Amatory Darwinism in Finnegans Wake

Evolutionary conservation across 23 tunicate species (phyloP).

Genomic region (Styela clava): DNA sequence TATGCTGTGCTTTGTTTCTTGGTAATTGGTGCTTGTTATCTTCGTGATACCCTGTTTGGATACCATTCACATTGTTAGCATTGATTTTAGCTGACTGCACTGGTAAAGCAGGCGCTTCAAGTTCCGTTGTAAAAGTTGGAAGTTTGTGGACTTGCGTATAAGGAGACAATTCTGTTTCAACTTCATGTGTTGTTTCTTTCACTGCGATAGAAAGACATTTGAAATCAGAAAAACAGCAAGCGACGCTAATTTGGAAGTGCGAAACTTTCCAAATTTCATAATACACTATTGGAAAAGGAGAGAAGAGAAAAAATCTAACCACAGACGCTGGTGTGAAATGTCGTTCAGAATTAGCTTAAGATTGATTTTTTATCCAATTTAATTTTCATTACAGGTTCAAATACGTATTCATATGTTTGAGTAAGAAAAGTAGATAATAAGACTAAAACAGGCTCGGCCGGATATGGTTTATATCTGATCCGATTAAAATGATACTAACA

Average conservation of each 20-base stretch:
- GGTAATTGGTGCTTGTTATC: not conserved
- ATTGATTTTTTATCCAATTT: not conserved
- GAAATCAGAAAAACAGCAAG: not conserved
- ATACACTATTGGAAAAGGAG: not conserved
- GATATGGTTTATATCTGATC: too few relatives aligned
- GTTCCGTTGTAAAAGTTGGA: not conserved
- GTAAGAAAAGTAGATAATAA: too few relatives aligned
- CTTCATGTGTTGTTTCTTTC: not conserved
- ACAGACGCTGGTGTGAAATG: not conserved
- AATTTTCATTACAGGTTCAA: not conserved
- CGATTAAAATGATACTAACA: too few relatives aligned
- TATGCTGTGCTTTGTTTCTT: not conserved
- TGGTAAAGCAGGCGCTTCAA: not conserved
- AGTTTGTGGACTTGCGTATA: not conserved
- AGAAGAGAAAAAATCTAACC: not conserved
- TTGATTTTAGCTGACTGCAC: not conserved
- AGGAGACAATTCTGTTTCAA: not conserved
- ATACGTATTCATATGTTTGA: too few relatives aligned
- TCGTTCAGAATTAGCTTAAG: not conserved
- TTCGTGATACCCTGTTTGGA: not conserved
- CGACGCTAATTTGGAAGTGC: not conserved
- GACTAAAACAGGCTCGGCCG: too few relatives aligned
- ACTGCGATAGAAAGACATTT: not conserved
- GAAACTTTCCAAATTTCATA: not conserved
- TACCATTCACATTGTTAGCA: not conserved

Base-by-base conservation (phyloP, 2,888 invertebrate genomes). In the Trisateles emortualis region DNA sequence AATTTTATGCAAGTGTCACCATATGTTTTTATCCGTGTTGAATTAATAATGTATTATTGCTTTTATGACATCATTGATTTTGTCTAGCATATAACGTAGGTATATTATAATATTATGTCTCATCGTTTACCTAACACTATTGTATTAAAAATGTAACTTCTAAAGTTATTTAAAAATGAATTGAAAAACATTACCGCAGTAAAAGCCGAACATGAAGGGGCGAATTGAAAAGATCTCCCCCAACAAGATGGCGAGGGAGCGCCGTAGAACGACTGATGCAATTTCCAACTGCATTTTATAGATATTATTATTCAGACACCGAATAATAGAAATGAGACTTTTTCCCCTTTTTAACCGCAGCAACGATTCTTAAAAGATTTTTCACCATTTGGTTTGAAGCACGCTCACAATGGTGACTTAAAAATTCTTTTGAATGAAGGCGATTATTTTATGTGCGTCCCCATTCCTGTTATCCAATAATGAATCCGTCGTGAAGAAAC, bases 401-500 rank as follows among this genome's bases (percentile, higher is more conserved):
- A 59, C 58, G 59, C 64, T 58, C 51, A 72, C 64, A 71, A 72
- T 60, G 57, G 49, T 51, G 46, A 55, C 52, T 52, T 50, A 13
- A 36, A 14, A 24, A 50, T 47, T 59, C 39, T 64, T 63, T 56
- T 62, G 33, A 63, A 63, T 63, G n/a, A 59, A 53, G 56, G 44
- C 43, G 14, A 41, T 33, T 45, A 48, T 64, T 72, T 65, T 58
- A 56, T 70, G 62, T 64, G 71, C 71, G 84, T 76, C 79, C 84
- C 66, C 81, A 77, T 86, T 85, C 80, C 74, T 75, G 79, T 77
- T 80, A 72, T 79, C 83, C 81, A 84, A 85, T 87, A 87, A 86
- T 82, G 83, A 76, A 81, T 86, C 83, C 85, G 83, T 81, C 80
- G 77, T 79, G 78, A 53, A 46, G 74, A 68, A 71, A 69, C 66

Towards the end of the “Mime of Mick, Nick, and the Maggies,” romantic rivals Glugg and Chuff fight each other after Glugg’s final attempt to guess the heliotrope riddle and win the hand of Izod. As spectators, Izod and the twenty-eight Floras anxiously watch the battle, their vision obscured by the approaching night. Envisioning the angelic Chuff to be a more ideal suitor than the repulsive Glugg, the “treegrown girls” sum up the romantic stakes of this battle by claiming that “one’s only owned by naturel rejection. Charley, you’re my darwing. So sing they sequent the assent of man” (FW 252.27-9). These allusions to Charles Darwin brilliantly elucidate the amatory stakes of the “Mime,” highlighting Glugg and Chuff’s skirmish not simply as a suitor test for Izod’s hand, but also as the “naturel rejection” of the outcast Glugg and the “assent” of the angelic beau ideal Chuff in a violent, evolutionary war. Especially considering that the darkness clouds the Floras’ ability to “know twigst timidy twomeys, for gracious sake, who is artthoudux from whose heterotropic” (FW 252.19-21), and that Joyce ironically deflates this battle by locating it within the Earwicker children’s nightly play, what emerges from the “Mime” is a critique of amatory Darwinism that illuminates the vehement rejection of otherness at the heart of idealized romance, casting the sibling rivalries of Finnegans Wake in the interrogations of narcissism in Joyce’s previous love plots.